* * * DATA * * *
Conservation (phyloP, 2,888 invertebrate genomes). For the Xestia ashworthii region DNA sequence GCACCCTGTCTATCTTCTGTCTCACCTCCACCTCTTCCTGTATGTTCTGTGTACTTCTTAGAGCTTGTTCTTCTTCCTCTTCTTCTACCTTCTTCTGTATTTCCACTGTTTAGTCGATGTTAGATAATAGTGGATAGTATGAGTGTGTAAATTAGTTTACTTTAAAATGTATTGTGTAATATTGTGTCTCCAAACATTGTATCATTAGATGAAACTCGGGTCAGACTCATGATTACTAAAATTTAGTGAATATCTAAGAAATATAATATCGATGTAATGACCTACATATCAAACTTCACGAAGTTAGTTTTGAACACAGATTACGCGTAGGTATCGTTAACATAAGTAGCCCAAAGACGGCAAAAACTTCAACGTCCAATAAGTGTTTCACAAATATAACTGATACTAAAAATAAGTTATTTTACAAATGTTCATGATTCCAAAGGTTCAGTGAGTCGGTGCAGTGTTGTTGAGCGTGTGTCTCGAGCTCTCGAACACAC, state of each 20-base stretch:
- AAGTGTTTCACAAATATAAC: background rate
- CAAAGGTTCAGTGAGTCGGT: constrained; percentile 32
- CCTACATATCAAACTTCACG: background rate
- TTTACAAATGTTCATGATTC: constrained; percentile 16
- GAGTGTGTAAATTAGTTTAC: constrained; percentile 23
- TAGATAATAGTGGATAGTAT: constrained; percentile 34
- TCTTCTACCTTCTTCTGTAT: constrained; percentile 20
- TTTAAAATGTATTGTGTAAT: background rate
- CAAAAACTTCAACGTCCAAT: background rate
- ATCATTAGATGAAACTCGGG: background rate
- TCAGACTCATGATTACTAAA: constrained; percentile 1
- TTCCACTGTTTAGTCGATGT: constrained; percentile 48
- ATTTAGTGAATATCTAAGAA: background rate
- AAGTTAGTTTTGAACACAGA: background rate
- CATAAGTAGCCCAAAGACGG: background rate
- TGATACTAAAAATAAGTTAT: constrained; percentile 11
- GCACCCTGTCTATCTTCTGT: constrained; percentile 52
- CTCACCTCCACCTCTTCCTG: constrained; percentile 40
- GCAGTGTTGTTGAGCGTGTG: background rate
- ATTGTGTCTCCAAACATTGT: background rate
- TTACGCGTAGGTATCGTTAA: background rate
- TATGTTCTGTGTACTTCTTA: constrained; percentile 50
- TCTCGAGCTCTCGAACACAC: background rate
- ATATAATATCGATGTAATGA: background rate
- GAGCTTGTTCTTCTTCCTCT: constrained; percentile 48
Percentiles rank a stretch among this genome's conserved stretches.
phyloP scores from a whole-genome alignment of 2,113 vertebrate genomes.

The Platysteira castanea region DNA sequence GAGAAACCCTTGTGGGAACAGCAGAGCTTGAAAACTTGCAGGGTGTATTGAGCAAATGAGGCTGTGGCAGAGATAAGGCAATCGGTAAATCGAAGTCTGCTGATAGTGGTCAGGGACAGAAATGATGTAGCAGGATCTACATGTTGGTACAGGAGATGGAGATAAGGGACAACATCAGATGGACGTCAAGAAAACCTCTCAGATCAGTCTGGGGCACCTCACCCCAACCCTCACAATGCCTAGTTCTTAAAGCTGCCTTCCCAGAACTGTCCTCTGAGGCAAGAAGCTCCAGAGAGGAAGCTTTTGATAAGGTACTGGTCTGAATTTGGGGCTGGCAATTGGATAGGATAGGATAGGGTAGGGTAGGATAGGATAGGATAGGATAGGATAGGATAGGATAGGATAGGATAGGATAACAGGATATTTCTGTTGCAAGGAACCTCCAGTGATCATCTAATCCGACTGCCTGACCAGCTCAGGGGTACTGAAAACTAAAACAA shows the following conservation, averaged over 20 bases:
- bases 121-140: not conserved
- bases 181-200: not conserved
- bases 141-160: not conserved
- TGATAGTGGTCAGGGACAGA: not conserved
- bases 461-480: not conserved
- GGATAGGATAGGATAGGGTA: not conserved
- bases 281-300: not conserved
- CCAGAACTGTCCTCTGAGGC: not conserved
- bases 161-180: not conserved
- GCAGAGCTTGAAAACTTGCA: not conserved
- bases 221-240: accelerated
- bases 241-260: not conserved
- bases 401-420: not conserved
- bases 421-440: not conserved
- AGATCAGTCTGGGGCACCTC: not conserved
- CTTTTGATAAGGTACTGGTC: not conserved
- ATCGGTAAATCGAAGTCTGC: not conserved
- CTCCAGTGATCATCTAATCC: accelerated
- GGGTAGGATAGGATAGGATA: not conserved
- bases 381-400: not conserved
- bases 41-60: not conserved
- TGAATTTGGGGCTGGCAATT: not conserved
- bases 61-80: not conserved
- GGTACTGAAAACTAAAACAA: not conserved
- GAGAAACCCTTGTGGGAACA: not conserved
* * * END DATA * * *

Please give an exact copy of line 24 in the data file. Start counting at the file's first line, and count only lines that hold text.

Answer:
- TCTCGAGCTCTCGAACACAC: background rate